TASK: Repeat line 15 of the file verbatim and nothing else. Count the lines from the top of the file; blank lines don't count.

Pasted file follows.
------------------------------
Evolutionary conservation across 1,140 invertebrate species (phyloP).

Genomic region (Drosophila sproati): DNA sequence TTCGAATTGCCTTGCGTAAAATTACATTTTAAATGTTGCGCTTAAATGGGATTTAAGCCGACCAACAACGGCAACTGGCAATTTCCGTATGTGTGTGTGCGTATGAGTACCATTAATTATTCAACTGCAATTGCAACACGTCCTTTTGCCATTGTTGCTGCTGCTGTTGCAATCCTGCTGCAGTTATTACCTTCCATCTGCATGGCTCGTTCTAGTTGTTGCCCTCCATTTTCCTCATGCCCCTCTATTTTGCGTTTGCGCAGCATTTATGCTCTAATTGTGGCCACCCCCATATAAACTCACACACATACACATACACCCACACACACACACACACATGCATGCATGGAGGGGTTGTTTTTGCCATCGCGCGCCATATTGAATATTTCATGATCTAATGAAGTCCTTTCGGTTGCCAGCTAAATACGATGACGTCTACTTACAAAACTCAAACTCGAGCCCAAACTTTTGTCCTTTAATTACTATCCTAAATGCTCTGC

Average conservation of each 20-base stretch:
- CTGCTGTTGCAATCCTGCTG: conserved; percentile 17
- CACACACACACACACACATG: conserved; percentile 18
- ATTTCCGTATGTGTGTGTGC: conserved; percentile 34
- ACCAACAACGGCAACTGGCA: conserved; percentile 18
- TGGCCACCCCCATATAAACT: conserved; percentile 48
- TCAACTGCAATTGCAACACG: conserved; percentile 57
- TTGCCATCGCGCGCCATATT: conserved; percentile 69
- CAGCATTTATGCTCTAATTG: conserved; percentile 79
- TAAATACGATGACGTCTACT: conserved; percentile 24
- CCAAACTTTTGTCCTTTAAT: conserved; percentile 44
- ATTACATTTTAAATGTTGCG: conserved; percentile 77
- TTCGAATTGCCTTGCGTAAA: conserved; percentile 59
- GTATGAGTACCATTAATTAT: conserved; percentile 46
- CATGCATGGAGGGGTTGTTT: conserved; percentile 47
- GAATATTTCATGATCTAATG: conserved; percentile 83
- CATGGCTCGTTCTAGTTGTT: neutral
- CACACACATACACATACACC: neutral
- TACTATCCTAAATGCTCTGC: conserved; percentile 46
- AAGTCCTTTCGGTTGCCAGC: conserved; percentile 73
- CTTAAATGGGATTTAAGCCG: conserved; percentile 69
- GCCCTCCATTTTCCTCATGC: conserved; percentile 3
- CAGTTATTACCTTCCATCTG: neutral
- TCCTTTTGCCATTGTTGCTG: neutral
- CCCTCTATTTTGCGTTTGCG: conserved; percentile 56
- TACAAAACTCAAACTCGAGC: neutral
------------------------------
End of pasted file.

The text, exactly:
- TTCGAATTGCCTTGCGTAAA: conserved; percentile 59